The mediation and distance from the crash is still apparent, by displaying the interior of the plane it brings the images closer to the public; the passenger (the viewer). The interior will also be far more disjointed and disarranged and possibly more distressing to see because of the relationship between the cabin of the plane and the passenger. I am also planning to make some studies of other cabin/passenger related apparatus and seeing how this can be used in my artwork along with report text and ink techniques.
The first image shows the outline and text that I transferred onto the paper, this is taken from s small sketch of mine that is then scanned in and manipulated slightly to fit with the text and be ready for transfer. When I took the image down from the wall I decided to rip along edges to fit with the feeling of the torn apart interior, the clean edges seemed to frame the artwork too much and I feel this ripped edge enhances what is being represented on the paper. I do think that the report text is not integrated as well as it could be in this piece, I wanted to have the detail of both sides of the cabin along with the text on one half of the image. After making this work I feel that it would be best for me to determine which details are most important and minimally emphasise these to integrate better with the text, possibly breaking up the text to fit around the details.
Going along with the ‘half and half’ images i have been producing, I tried to show the crashed interior on the left and a normal 757 Britannia interior on the right to contrast; I used acrylic paint and ink on the left side and stuck to an ink outline on the right. After finishing the piece I think that the ink outline would have worked far better with dislodged seats and the text and the ‘complete’ seats would have worked better with the heavy texture of the acrylic paint. I think the text would be seen far easier with just the outline and it is also reminiscent of the line diagrams in the AAIB report demonstrating the damage caused to the inside of the plane.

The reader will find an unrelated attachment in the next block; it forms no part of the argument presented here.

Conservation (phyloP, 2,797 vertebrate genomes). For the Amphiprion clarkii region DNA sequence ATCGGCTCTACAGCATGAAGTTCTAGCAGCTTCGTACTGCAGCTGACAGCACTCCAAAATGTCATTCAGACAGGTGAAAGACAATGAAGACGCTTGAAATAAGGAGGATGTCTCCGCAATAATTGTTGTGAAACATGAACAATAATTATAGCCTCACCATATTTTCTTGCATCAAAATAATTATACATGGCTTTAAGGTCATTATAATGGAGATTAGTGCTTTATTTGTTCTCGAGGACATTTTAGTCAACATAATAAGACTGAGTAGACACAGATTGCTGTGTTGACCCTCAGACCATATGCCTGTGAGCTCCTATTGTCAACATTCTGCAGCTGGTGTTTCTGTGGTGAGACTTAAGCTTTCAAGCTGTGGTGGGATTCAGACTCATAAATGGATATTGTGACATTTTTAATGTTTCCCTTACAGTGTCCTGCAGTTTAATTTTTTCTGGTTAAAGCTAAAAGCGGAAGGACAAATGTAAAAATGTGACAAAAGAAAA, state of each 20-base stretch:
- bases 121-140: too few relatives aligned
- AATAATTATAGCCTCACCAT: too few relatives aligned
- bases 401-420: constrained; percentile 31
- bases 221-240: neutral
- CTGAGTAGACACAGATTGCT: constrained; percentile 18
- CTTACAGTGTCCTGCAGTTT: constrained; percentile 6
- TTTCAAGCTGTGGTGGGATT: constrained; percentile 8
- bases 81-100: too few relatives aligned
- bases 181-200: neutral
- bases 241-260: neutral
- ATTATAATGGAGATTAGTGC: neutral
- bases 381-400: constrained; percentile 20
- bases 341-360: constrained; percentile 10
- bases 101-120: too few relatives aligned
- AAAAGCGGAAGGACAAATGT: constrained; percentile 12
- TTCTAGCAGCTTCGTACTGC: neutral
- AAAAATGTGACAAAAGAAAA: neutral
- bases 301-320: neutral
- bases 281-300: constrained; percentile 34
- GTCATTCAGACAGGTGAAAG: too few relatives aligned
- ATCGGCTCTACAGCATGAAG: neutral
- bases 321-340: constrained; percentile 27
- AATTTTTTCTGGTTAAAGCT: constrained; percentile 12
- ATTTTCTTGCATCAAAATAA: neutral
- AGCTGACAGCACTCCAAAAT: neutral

This artwork is similar to a smaller experimental piece that I did a few months ago (this post), here I wanted to try a similar method and aesthetic on a larger scale. I have also specifically made this is response to the 1999 Britannia crash in Gerona. The piece is based on Boeing’s CAD drawings of the 757 with 90s Britannia livery applied.
The left half of the image represents the clean, active plane and the right half represents the crashed plane. I’ve tried to incorporate the different elements of the crash, unattached engine, missing nose gear, cracked nose cone etc. In the work I’ve also included report text and measurements of the plane taken from the CAD drawings.
Obviously this is not a ‘neat’ piece of work as I was trying out adding livery and the representing the crash on the same ‘diagram’. The lines and the text are not as good as good as I would like them if this was a final finished piece. I am also no sure whether the ‘diagram’ works as a whole, I think it may be too ‘busy’ to get across any issues of the spectacle with details conflicting with each other and another angle of plane may be more recognisable and identifiable.
I still like the half and half image technique but will choose only a few details to focus on and contrast, hopefully this will allow me to portray the fragmentation and spectacle to a higher degree.